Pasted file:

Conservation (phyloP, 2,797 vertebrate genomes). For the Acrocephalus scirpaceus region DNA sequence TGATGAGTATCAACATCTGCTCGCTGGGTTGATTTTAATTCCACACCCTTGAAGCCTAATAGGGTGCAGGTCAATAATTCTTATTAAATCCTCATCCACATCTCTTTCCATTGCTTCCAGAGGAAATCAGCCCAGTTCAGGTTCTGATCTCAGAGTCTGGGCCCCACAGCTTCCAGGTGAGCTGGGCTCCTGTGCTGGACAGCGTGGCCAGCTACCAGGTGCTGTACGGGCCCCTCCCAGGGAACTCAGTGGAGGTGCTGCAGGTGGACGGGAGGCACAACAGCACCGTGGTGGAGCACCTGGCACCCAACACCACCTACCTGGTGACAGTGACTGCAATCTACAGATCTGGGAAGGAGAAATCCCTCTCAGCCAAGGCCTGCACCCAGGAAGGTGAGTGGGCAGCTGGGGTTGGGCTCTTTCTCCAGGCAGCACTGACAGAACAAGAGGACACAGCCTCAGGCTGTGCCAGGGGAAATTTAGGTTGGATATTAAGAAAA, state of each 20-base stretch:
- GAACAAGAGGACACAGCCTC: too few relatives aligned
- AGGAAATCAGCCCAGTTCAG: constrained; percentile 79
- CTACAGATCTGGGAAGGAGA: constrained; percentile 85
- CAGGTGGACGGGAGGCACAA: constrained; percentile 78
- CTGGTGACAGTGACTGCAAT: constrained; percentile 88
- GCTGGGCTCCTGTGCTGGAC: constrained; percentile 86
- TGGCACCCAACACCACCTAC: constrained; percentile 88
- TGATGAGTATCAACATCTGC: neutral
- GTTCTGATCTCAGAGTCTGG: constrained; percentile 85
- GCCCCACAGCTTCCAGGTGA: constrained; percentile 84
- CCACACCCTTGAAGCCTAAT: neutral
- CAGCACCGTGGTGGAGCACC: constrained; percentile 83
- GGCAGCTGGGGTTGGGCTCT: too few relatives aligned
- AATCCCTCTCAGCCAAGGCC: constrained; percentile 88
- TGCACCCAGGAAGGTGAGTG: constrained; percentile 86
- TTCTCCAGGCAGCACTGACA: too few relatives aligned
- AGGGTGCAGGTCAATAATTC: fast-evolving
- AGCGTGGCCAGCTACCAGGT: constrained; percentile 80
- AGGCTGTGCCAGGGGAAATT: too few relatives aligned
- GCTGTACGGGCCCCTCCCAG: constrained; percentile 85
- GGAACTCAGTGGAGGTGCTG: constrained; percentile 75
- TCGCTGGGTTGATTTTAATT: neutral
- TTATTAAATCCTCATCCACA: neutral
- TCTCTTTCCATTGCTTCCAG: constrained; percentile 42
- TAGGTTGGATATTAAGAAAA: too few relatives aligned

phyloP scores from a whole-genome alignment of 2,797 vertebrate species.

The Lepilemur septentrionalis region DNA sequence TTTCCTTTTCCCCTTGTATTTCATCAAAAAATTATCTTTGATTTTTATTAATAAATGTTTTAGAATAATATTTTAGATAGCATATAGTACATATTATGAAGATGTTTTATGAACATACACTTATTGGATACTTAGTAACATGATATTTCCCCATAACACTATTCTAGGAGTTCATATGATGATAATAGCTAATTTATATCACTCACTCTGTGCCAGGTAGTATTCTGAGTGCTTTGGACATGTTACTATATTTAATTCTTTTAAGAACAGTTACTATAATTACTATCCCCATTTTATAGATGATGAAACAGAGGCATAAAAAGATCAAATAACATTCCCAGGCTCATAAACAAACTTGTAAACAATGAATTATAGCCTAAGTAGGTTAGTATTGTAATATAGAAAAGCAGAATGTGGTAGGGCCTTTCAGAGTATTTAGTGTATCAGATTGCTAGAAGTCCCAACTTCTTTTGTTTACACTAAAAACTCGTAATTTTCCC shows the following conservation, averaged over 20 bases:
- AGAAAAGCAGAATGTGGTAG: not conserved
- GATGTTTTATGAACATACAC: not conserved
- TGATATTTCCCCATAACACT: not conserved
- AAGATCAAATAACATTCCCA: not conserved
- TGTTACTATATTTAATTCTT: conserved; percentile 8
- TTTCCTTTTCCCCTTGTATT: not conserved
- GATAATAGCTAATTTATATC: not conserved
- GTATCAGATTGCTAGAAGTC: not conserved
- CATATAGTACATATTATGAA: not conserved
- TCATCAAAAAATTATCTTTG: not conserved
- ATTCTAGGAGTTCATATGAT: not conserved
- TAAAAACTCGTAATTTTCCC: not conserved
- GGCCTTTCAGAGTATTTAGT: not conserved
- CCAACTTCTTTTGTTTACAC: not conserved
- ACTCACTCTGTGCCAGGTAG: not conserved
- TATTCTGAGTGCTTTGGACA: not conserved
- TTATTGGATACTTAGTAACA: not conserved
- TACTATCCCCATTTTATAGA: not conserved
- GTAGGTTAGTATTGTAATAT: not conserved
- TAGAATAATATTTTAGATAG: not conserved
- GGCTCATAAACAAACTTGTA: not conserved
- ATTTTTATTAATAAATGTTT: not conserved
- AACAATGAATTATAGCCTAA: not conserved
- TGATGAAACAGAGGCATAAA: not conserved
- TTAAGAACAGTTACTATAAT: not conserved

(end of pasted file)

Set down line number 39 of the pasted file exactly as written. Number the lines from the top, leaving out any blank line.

- ATTCTAGGAGTTCATATGAT: not conserved